The Frontier Corps has had policing authorities in Balochistan since 2004. It has been using excessive force to counter a nationalist insurgency, but its actions have mostly been counterproductive and have increased the violence in the region. However, more recently personnel of the Frontier Corps have been particularly targetting women and children.

Mehrab Khan´s grandchildren, seven-year-old Sharatoon and five-year-old Allah Bakhsh, were killed while another child was wounded. According to the details from the neighbors, the kids were playing in the backyard of their house when a mortar fired by the FC landed near them. The girl died on the spot while her brother passed away later in the hospital. Another child, Miskan Wazir, is injured and still under treatment.

But according to Mehrab Khan, this story is not new. His ordeal began in 2014, when seven military helicopters bombarded and burnt down their house in Hajiabad area of Keelkore. Two of their children were killed and three members of the family were injured. One of the injured children lost his leg and is handicapped now. The recurrent operations forced the family to leave their homes and migrate to Murad Bakhsh village.

On 20 December 2020, the forces again attacked their new settlements in Murad Bakhsh village. This time the forces burned down their house (huts) and killed seven members of the family, Abdul Samad Bahram, Hasil Haider, Saeed Mehrab, Abdul Wahid Musa, Abdul Qadir Bakhsh and Murad Muhammad Miskaan. (Murad Muhammed Miskan was the uncle of Miskan Wazir, the child who is injured due to the recent Hoshap mortar attack.)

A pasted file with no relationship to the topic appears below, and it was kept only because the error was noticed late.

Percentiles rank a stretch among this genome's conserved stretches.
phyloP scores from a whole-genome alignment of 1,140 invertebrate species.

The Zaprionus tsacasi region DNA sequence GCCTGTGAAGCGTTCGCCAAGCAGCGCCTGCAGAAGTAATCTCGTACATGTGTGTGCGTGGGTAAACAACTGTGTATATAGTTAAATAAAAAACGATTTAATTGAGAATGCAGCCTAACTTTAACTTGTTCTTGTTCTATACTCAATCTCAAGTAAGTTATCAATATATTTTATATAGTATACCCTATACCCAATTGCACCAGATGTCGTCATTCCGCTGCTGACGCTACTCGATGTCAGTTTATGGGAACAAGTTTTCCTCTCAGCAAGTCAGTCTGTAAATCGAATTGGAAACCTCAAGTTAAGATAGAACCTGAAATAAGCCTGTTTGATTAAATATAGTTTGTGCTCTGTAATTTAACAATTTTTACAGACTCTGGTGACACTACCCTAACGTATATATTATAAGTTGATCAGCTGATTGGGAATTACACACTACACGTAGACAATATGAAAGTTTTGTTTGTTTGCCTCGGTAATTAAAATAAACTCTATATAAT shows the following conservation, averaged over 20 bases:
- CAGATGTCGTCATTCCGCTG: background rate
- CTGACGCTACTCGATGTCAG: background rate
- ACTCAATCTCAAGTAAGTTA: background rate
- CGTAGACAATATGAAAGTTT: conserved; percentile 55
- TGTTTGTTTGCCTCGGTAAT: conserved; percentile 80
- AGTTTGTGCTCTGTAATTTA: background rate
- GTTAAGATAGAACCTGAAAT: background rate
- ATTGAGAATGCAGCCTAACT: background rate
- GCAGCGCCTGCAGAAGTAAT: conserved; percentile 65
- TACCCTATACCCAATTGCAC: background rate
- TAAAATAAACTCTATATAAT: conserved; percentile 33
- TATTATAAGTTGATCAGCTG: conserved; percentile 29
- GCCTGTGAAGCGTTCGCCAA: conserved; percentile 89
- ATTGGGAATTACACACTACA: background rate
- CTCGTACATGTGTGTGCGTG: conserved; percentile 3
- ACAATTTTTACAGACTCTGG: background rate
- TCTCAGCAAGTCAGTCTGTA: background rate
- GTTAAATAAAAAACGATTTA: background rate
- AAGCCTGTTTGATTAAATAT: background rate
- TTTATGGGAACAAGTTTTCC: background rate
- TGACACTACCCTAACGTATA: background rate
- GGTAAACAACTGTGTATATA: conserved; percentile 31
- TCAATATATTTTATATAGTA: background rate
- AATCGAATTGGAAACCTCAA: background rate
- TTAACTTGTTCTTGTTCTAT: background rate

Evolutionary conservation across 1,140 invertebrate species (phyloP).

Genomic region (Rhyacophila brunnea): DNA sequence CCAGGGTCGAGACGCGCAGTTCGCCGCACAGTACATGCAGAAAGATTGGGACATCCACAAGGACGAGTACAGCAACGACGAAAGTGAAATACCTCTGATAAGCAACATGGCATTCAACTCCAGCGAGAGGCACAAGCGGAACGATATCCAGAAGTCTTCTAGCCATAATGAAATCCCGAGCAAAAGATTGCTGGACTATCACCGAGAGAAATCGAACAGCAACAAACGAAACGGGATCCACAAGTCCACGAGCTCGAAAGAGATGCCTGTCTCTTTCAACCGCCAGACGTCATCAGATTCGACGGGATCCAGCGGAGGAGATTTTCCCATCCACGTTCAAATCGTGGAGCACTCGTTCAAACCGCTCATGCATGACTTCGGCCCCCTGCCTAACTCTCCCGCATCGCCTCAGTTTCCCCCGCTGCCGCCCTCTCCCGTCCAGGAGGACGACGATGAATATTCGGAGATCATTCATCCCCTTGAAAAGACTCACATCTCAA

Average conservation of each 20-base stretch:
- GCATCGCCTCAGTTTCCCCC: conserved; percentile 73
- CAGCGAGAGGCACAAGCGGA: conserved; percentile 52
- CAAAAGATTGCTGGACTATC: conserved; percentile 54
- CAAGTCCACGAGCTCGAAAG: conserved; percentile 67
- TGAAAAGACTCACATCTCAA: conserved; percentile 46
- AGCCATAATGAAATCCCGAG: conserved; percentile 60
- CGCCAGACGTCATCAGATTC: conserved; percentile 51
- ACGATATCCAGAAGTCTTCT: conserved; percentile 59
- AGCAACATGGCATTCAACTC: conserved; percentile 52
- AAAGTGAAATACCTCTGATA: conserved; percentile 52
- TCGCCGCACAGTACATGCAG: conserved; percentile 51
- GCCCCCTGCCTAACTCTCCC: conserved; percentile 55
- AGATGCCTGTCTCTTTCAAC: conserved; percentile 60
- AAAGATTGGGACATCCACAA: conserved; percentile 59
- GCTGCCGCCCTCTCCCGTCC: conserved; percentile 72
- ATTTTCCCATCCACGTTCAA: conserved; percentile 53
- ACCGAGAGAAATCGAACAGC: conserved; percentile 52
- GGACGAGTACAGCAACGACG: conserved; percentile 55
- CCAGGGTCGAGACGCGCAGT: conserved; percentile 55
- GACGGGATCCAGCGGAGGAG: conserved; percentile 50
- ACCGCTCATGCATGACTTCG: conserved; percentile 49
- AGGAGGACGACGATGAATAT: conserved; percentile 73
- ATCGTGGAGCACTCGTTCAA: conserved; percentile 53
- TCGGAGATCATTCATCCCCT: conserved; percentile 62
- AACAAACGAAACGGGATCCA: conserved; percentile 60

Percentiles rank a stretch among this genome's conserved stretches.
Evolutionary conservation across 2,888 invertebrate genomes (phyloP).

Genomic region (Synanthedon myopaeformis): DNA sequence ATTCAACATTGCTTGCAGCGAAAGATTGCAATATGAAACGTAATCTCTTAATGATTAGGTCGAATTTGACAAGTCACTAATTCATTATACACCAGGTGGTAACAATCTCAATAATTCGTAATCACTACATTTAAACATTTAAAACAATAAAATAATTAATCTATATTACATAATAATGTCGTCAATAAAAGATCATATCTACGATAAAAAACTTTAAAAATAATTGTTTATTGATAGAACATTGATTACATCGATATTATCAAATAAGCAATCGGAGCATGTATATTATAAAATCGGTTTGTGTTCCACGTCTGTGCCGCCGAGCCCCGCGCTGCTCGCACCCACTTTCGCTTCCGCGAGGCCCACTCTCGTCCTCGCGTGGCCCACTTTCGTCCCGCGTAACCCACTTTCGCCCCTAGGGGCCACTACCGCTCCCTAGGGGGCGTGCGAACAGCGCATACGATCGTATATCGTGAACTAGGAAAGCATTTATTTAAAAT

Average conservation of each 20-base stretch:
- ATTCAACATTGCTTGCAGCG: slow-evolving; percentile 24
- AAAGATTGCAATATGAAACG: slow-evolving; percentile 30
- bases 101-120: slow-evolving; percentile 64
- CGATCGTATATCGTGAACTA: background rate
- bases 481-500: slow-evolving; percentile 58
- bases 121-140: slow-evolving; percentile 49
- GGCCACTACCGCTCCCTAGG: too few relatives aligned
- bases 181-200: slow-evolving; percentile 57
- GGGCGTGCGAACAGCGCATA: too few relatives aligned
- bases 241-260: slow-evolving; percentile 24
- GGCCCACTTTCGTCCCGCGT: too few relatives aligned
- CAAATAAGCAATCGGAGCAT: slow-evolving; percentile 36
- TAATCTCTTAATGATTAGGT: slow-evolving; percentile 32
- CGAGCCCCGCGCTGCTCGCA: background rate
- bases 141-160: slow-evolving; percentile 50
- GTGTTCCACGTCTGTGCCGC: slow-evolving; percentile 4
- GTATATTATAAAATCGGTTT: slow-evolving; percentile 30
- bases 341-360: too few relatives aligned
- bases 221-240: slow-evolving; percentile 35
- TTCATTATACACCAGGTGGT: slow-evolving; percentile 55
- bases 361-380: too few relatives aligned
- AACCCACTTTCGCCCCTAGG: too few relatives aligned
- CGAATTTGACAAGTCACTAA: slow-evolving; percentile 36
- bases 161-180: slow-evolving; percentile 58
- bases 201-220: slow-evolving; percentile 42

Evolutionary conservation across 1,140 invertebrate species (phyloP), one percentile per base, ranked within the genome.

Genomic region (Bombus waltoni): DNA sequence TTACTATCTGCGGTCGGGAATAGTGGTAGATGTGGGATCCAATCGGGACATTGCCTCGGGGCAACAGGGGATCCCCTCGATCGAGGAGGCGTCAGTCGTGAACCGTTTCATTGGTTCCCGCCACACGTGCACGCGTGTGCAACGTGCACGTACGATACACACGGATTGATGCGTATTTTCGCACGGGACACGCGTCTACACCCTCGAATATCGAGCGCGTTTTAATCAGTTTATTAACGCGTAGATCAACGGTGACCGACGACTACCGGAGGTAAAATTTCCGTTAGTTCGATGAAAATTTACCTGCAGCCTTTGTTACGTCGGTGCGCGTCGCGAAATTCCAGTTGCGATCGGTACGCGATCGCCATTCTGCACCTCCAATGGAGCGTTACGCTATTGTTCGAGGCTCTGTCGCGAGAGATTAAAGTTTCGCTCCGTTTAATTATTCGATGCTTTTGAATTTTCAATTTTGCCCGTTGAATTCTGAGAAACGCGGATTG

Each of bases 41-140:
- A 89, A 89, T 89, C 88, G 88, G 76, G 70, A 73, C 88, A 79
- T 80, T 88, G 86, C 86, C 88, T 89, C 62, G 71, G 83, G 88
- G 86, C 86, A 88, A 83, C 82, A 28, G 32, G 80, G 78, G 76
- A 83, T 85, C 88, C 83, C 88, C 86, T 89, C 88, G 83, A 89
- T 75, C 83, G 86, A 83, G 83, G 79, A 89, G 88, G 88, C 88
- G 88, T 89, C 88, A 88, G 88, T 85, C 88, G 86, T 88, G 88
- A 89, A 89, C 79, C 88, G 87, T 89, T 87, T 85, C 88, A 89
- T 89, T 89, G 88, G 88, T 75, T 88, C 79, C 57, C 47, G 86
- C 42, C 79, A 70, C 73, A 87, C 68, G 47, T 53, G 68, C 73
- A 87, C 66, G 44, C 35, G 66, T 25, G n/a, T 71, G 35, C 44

The family was once again forced to leave the village and settle in Hoshap near to the FC camp. The FC has a habit of forcibly resettling village populations considered subversive near to their camps. Mehrab Khan hoped that the killings would stop once they would be under constant FC surveillance.

“But peace and justice were hard to come for the villagers,” says Mehrab Khan.

“As the authorities failed to serve justice to the previous nine victims of my family, now I refuse to bury these dead bodies until their perpetrators are brought to justice”. A defiant Mehrab Khan had said when he was still protesting in Turbat.

However, the authorities in Turbat denied to lodge an FIR against the mighty FC. Instead of bringing the perpetrators to justice, the District Commissioner sought to distort facts and justify the false claims of the FC saying that the kids were killed while playing with a hand grenade.